How to make the most of your first-party data

In today’s data-driven world, companies collect vast amounts of data on their customers through various touchpoints. This information, known as first-party data, can provide invaluable insights into customer behaviour, preferences, and needs. However, many businesses fail to leverage this data effectively. We speak to the experts to discuss how to get the most out this data.

One: Collect clean data

The first step to getting the most out of first-party data is to ensure the data is clean and well-structured. This means collecting data from various sources such as websites, social media platforms, email marketing, and customer service interactions. Data also needs to be accurate and up-to-date.

Jane Stanley, CEO at Hearts & Science marketing agency, says many companies get caught out by having different legacy systems which do not “talk to each other” or do not allow a connected view of the customer.

This muddled view of the customer can also come from companies adopting a lot of deep data and tech infrastructure without truly knowing how to maximise it. “The practicality of being able to implement it in the organisation is actually a real challenge,” she says.

This can be due to a couple of reasons – one being not having the talent within an organisation to understand how to use the technology to drive the first-party data and two – organisational design.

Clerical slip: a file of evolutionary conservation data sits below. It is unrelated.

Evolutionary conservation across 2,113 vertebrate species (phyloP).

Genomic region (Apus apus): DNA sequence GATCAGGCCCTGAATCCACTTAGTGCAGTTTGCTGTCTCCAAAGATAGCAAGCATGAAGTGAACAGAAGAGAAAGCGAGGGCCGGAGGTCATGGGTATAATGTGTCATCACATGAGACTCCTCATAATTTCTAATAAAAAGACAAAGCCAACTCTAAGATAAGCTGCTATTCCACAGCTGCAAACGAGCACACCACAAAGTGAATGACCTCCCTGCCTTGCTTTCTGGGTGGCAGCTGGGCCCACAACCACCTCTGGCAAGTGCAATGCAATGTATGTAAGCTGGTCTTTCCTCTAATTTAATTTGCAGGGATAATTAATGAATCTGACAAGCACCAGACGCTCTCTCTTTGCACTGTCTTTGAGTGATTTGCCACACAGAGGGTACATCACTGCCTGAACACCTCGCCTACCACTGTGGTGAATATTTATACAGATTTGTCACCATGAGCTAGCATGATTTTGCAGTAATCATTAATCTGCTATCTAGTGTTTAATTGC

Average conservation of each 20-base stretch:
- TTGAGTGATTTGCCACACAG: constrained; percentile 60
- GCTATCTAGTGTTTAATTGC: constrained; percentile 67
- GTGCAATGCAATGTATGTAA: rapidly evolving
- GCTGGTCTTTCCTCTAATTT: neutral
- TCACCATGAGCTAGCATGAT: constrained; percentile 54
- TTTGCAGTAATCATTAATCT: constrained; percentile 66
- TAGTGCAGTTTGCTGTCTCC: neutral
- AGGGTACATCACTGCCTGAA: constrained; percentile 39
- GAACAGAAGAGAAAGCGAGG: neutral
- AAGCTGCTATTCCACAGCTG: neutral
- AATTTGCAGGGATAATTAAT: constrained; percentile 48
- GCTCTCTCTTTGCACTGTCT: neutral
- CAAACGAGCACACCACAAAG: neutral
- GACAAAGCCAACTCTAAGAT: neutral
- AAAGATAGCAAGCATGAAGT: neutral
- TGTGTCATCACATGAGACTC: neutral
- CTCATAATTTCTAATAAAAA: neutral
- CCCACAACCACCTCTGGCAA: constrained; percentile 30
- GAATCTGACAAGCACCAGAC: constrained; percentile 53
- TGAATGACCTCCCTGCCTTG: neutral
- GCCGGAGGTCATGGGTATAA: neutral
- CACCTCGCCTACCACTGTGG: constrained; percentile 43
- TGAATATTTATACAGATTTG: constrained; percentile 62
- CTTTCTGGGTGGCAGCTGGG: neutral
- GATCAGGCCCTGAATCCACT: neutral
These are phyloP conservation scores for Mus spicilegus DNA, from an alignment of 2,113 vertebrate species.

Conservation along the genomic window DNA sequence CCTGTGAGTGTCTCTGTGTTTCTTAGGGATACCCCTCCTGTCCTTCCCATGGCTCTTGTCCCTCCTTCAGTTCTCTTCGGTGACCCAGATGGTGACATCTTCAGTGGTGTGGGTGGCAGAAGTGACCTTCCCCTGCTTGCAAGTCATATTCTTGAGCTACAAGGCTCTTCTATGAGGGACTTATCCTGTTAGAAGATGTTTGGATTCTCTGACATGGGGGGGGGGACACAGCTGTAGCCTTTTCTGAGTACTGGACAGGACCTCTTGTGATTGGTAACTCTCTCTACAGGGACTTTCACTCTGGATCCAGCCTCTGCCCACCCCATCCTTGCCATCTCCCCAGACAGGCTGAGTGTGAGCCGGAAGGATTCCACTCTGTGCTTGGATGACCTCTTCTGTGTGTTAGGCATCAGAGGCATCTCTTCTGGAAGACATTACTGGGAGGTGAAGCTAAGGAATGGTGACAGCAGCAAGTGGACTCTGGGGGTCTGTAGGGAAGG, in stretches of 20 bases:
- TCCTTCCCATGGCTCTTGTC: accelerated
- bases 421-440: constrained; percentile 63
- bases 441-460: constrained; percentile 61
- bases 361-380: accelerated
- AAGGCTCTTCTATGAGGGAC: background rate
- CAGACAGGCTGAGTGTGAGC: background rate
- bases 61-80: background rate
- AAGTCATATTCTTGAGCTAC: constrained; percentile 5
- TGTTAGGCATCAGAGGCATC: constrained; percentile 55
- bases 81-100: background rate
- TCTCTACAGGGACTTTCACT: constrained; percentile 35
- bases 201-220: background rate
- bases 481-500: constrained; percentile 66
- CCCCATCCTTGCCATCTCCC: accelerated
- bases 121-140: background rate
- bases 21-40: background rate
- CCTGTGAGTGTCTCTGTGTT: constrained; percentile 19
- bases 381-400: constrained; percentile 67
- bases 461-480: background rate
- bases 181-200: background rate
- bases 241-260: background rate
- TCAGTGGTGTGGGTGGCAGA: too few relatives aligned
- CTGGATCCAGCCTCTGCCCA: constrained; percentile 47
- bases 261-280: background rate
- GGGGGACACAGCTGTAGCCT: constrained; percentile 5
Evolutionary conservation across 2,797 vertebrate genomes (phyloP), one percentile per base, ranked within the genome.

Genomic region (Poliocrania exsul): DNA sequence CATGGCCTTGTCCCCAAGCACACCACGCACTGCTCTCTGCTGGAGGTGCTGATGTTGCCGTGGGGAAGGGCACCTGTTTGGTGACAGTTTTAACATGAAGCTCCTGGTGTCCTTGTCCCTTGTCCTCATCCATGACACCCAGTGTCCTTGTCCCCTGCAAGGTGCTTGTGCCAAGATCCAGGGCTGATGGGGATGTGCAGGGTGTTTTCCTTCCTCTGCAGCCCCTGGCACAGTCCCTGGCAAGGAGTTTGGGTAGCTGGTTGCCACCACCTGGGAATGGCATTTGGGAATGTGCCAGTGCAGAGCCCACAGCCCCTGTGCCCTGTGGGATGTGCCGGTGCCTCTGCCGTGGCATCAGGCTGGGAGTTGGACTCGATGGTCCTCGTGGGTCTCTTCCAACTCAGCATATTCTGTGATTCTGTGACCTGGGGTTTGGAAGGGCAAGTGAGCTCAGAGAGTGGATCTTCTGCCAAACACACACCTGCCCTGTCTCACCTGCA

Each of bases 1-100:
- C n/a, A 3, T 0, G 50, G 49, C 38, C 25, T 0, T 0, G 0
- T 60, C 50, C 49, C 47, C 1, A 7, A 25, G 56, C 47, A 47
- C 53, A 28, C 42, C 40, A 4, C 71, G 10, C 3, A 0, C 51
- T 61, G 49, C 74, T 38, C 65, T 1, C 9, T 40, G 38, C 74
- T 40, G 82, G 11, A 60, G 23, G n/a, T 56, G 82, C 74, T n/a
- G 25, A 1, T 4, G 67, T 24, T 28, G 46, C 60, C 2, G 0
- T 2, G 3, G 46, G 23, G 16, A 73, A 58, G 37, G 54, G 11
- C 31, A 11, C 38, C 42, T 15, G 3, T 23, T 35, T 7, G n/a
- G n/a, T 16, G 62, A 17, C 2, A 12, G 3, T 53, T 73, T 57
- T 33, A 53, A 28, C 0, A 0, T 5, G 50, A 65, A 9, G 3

Managing Director of Together Connect, Andy Bell, agrees saying that leveraging first-party data can require significant investment in both infrastructure platform and skillsets.

“We’ve all heard about the shortage of talent in a lot of areas. This is one of those areas as well where I think that will have an impact. There are so many different MarTech platforms that companies have access to. You need skilled people to actually operate those things in order to get the value.”

It’s also important to look at how data will be kept up to date Andy says. “It’s not something you do and then it stops.”

When collecting data, businesses need to think about what processes are in place to keep that data clean and up-to-date.

Two: Understand the data

The next step is actually understanding and analysing the data. Information with no context is not useful to anyone so investment in skilled talent to make sense of the data collected is important.